The idea of Occupy as a physical space has been beneficial but has served its time. As a movement that will no longer tolerate the greed and corruption of the 1% its future is limitless but also uncertain. There was drama and symbolism in occupying space against authorities, but more important it created a message that resonated with Americans and brought supporters to its cause. Soon the sheer amount of work necessary to maintain an encampment while dealing with external and internal forces overwhelmed the ability of occupiers to promote the reforms in their list of demands. Now not having to defend and manage real estate should be a liberating experience and open up new opportunities, ones they must seize or face irrelevance. Even our NJ Occupy sites which have not been evicted must look to the future and evolve.
The Occupy movement retains its powerful message, equality for the 99%, but it is so broad that at each location participants must hone their issues and focus one-by-one on targets that are practical, supported by membership, and have a chance of achieving success. Those sites which built a strong contact list can set up workgroups approved by a General Assembly to address specific problems. They then review the issues, decide on the changes needed and meet with authorities who in some cases may even agree to make changes. Short of that, they then plan an event or series of events that will capture attention and support of the public, and they proceed to exert pressure.
Occupy Newark (ON) started with workgroups and with the goal of focussing on local problems. They attracted over 60 people to Sunday’s General Assembly, but Newarkers can be a raucous group, with disparate cultures and agendas. With their energy going to providing a voice to each participant, managing services for a 24/7 encampment, and dealing with police, it is difficult for ON to focus on pushing the demands against the 1%. Occupy Trenton (OT) maintains a presence at the WWII memorial but has not marshalled the energy, desire or support to tackle specific issues. OT is surrounded by our state’s executive, legislative, and judiciary headquarters, the lobbying offices of our most powerful groups, and in a city beset by problems. OT has many specific issues from which to select, and they have an opportunity to seek broader support and boldly press for change. Both groups remain viable. However, they must be less concerned about real estate and make organizational changes that allow them to concentrate on what will benefit the 99%.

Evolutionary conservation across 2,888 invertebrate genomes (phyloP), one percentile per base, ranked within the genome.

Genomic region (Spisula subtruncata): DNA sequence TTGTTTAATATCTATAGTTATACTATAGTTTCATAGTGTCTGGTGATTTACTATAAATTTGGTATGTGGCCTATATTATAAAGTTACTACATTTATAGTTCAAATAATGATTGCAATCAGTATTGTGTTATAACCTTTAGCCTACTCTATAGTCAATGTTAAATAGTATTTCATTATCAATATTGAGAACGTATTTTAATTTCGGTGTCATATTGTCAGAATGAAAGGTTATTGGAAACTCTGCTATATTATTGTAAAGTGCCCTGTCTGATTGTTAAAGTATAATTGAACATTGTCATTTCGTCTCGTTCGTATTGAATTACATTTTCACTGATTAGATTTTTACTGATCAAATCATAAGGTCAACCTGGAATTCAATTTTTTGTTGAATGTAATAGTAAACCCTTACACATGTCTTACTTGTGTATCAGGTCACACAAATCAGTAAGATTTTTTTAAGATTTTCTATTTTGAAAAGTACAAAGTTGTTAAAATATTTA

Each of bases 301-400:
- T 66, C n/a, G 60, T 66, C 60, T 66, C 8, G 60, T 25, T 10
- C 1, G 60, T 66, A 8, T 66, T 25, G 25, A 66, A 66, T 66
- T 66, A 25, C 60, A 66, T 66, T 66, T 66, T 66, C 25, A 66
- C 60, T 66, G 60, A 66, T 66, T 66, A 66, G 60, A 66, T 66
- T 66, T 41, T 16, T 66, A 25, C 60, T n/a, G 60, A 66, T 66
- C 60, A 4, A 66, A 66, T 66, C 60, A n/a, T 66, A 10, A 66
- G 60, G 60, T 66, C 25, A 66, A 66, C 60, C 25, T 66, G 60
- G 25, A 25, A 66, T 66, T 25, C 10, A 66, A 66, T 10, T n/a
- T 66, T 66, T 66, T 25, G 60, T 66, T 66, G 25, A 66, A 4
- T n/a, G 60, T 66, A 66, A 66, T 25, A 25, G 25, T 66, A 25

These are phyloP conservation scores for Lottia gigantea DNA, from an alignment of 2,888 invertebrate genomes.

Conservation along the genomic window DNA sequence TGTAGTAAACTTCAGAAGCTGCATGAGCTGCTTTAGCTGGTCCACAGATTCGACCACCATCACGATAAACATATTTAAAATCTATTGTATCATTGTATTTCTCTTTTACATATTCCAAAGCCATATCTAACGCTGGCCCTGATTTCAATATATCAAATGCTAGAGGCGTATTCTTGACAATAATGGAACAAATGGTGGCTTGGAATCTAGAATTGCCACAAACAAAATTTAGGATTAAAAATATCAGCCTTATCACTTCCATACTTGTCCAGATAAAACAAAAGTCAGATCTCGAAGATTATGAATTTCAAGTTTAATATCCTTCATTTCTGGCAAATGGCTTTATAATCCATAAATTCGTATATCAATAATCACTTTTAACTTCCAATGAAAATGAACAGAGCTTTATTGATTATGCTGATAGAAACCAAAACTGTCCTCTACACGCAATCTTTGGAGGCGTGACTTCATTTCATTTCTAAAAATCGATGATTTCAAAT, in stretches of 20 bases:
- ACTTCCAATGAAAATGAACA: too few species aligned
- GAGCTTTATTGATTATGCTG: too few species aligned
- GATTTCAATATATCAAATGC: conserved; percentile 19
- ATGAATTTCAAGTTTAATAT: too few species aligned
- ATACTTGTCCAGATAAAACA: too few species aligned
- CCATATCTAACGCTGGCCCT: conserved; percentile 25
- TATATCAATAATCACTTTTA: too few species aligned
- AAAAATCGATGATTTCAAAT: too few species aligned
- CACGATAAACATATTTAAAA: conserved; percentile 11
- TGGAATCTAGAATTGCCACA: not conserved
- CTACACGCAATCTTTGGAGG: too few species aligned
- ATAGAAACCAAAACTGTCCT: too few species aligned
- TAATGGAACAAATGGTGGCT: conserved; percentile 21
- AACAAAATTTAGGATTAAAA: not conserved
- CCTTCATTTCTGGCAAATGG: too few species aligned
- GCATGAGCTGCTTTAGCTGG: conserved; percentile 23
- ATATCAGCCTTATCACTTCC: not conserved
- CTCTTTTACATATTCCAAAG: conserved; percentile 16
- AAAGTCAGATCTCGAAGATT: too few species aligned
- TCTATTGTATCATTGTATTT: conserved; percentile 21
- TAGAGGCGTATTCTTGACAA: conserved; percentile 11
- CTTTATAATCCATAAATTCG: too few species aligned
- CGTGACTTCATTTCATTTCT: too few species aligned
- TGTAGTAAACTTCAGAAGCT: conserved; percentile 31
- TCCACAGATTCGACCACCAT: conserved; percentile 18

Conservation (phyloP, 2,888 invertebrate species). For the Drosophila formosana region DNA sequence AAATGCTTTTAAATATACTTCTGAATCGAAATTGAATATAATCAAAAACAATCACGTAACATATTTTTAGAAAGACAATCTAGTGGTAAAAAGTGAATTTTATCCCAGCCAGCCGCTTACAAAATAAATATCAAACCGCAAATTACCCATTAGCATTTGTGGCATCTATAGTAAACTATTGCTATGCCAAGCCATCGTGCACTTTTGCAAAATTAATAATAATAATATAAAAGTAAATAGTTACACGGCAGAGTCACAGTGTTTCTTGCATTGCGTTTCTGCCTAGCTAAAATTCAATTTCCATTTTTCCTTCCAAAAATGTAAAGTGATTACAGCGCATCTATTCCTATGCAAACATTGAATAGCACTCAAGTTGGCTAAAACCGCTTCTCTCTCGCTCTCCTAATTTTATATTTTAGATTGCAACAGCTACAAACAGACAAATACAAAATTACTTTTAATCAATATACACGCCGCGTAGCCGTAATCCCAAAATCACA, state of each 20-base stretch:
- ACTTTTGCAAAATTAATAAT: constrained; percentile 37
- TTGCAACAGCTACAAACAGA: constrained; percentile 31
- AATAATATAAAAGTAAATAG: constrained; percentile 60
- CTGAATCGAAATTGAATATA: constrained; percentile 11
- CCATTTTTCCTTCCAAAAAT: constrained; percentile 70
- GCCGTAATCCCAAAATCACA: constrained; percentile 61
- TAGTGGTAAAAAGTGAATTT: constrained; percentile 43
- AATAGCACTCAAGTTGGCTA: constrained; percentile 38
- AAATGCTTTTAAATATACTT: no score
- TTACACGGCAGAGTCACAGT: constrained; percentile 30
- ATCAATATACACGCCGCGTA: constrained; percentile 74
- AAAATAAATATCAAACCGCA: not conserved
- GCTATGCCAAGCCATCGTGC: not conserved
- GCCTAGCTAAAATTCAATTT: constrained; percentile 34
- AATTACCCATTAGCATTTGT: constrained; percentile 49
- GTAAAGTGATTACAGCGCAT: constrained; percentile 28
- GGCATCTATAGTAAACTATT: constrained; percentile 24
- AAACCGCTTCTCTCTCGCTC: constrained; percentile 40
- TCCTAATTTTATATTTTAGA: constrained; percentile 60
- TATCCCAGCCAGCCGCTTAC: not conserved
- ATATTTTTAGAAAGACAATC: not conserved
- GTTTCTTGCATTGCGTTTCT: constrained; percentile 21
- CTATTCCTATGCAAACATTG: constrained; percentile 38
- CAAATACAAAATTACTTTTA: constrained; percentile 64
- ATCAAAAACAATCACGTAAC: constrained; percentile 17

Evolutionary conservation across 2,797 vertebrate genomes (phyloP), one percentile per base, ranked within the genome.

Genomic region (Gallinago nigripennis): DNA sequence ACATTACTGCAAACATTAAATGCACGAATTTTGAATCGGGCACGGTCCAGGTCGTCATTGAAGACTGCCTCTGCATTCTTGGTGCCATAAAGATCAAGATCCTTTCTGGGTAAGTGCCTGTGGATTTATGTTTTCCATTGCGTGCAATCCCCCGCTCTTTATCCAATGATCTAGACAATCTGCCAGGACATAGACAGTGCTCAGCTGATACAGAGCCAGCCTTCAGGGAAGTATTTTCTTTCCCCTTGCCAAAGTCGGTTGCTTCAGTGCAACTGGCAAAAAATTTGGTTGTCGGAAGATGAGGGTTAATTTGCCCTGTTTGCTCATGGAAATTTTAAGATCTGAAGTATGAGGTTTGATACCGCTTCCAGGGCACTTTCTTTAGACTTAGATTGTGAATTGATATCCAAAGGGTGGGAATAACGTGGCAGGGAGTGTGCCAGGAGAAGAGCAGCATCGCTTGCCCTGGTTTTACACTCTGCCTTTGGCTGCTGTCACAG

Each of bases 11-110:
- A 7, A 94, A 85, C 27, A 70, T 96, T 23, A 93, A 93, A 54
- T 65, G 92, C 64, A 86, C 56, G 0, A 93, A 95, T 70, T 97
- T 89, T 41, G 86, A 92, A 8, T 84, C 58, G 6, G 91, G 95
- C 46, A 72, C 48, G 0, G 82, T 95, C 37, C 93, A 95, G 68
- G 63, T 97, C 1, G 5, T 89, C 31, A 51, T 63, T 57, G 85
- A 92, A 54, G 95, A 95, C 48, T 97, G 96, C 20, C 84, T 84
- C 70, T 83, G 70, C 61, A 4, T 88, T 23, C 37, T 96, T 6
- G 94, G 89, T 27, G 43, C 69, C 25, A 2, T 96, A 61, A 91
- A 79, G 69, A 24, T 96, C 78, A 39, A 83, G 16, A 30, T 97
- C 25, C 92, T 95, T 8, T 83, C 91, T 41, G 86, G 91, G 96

Imagine the influence of many Occupy sites throughout the nation promoting the demands of the 99% by targeting local actions on specific issues the participants care most about. The opportunities for the NJ groups are numerous and can be selected from what other groups are doing nation-wide and then refined for the local situation. Occupiers cry out against the greed of the wealthy, so why not support the NJ legislative movement for a higher tax on millionaires? They see the heinous practices used in foreclosures, so why not select one of the most egregious banks and stage demonstrations in front of a key office and on a neighborhood block where the blight of foreclosure is most evident? They do not like how some of our largest retailers take advantage of employees, so why not target a “Big Box” company and push for a specific change? Our “prison industry” seems greedy and corrupt, so why not launch an effort at a corporate headquarters?
Failure to engage is what the 1% hope for, and it’s a path toward extinction. With so many possible issues to select, it is not necessary to labor over the decision, but rather select a few which seem likely to achieve some success and develop a plan. Then get the local press involved, and as Nike says, “Just do it.”